Matt Pelishek, 39, program director/afternoon host for 88.3 Life FM
It’s a feeling of trust, knowing that no matter how difficult life gets, there’s something greater that serves as a reminder that everything will be OK.
Hope is one of the cornerstones at local Christian radio station 88.3 Life FM and something program director and afternoon host Matt Pelishek wanted to instill in the community as a pandemic put life on hold.
He wanted to remind people that “hope is not canceled.”
Pelishek is the man behind the signs planted on front yards across Bakersfield and Kern County featuring words of encouragement for unprecedented times. It’s a universal message that transcends one’s beliefs and viewpoints — something all can relate to.
“The signs ‘Hope is not canceled’ worked well because anybody can cling to that,” Pelishek said. “But for our purposes, it’s very much the hope of Christ. If we had to summarize what the station has been doing for 25 years, it would probably be hope.”
The station ordered an initial batch of 100 signs that were available to anyone who wanted one. They were gone that afternoon and it became clear that more signs would be needed. More signs would be wanted.
“People were already feeling it by the time the signs were available, so I think people were just ready for it,” Pelishek said. “It was their way of being a part of something positive.”
Complementing the community-wide message of hope is “Hope-Cast,” which Pelishek launched on March 22. The weekly show streamed via Facebook Live on Sunday nights allows Pelishek and Life FM to engage listeners who may not tune in to the radio station, furthering their mission to create compelling media to encourage people and share faith.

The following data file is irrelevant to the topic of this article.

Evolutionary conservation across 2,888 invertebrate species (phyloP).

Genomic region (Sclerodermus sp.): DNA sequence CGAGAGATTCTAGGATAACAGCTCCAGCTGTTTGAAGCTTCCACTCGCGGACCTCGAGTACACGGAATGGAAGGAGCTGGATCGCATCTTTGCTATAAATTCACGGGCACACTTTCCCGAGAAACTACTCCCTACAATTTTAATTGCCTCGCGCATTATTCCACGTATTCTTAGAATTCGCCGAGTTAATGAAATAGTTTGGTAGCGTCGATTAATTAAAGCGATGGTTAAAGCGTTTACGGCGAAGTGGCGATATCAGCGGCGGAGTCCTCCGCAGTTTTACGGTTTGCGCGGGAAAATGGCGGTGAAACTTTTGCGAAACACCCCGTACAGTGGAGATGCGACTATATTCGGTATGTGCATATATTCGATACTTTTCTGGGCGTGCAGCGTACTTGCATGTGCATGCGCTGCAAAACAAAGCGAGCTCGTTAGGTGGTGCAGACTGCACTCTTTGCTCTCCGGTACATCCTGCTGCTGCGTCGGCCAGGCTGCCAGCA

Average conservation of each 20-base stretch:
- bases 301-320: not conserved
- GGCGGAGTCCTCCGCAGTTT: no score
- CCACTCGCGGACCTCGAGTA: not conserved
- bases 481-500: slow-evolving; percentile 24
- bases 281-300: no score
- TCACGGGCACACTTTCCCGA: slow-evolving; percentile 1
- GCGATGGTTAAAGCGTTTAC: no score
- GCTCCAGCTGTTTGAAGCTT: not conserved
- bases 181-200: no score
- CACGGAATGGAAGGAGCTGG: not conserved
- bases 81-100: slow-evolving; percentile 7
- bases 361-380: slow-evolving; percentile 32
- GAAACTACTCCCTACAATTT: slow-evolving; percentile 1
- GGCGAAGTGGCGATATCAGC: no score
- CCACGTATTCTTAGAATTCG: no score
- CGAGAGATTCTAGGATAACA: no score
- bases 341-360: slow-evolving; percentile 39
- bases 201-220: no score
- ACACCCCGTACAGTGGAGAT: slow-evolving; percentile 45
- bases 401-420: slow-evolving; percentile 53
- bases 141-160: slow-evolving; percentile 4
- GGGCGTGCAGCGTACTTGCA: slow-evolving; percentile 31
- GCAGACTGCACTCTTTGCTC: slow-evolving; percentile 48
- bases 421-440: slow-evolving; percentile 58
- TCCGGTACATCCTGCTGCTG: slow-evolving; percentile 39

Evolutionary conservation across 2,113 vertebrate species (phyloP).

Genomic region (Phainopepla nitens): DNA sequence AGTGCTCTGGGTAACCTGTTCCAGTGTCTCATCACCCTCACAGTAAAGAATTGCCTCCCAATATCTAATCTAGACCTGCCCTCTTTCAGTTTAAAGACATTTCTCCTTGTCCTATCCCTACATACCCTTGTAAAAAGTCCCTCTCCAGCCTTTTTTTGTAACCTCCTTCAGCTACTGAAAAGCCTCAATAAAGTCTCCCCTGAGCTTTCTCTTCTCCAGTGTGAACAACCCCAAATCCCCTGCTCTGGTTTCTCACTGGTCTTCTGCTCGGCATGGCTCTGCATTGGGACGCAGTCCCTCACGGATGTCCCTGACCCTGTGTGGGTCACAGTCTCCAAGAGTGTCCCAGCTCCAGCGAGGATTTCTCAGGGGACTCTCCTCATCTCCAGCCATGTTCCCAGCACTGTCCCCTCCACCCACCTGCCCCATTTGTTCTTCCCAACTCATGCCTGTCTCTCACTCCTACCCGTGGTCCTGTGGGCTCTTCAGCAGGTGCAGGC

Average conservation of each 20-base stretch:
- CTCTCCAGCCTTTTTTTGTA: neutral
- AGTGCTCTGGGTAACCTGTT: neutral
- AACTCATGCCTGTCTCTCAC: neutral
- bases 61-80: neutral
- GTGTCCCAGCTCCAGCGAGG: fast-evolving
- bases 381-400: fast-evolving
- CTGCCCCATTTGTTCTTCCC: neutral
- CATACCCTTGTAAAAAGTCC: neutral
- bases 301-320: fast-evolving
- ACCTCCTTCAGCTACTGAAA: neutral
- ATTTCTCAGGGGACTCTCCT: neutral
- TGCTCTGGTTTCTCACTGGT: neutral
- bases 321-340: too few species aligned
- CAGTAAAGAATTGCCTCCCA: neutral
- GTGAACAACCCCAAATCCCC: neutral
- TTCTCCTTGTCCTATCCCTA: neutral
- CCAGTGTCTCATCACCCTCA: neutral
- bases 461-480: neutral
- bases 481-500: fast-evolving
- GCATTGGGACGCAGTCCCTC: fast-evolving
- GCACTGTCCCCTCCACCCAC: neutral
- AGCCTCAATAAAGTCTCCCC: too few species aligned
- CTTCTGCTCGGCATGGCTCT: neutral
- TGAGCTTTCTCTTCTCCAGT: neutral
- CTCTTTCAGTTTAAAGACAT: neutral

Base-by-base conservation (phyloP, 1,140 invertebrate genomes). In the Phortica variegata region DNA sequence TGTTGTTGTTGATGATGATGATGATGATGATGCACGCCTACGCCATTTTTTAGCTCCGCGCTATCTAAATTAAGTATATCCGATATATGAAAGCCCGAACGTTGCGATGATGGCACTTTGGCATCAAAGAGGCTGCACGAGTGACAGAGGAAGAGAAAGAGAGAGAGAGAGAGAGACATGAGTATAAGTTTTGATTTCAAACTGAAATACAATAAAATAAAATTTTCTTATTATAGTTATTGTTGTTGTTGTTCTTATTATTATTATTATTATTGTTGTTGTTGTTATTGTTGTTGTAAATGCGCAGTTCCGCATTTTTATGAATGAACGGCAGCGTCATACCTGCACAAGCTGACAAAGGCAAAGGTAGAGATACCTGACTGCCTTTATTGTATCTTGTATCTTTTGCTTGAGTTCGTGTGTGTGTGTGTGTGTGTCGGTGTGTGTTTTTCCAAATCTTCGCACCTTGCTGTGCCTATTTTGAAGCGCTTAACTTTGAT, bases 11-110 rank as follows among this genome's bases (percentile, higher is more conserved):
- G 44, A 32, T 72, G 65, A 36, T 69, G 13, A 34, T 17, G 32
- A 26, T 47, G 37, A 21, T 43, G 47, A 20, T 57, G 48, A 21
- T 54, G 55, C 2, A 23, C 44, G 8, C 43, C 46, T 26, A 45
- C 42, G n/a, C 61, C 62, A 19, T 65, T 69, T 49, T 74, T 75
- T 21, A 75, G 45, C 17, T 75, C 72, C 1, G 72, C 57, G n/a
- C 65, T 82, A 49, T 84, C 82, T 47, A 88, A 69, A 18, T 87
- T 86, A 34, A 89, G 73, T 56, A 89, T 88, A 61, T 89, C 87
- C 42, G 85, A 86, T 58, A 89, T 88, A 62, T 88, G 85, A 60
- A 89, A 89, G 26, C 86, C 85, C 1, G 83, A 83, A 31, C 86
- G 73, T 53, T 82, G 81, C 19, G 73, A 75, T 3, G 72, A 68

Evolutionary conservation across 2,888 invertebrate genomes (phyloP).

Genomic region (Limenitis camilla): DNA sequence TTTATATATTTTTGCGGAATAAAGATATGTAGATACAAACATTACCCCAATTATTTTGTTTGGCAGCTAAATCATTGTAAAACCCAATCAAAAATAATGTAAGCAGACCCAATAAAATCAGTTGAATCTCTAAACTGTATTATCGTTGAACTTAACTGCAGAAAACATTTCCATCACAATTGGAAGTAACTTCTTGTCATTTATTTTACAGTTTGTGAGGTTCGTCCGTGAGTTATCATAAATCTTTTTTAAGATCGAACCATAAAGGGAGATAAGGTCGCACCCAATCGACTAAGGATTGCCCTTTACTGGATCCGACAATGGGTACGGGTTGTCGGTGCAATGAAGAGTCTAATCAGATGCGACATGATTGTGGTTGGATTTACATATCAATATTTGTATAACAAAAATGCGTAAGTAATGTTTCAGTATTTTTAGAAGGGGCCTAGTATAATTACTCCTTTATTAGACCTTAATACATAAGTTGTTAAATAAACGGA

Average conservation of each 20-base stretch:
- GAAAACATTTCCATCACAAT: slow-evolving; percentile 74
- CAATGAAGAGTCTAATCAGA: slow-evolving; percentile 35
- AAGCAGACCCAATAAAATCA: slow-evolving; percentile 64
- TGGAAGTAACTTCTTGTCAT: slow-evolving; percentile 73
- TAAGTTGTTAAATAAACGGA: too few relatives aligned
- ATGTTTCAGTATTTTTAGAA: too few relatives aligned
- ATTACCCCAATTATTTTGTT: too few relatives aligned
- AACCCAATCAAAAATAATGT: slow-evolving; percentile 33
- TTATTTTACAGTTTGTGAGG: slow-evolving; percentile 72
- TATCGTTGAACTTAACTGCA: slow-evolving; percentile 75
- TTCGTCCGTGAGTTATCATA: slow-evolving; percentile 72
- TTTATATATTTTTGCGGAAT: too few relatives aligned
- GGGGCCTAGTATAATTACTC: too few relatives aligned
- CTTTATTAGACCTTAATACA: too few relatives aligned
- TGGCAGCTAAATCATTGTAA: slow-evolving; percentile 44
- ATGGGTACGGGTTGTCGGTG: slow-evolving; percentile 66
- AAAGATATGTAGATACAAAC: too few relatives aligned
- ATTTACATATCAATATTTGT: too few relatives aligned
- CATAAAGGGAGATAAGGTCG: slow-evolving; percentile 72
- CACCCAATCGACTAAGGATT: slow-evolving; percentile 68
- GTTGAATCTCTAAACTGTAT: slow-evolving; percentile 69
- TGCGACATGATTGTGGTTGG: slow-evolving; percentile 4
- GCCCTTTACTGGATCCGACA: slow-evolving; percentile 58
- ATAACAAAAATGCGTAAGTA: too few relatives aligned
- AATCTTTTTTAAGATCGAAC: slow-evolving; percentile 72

“We know there’s tons of need in the community,” Pelishek said. “Having a voice in that, there’s a responsibility to do something — you don’t just hear about a need and ignore it.”
Pelishek uses his platform as a radio personality and public figure to give back to the community, whether it’s volunteering with local organizations or drawing awareness to upcoming events, fundraisers and causes. He chooses to shine the spotlight on others rather than himself.
“Nobody wants to see us talk about us,” he said. “They want to be engaged and part of what’s going on. If someone feels a part of what’s going on, that’s relationship. If you have relationship, that’s commitment. I don’t think it does any good to just build yourself. People don’t want that. People don’t need that. We don’t want to market our names. We want to market hope. I don’t need my name to linger. Let’s do something really positive while we’re here. That’s what grow things because people want to be a part of it.”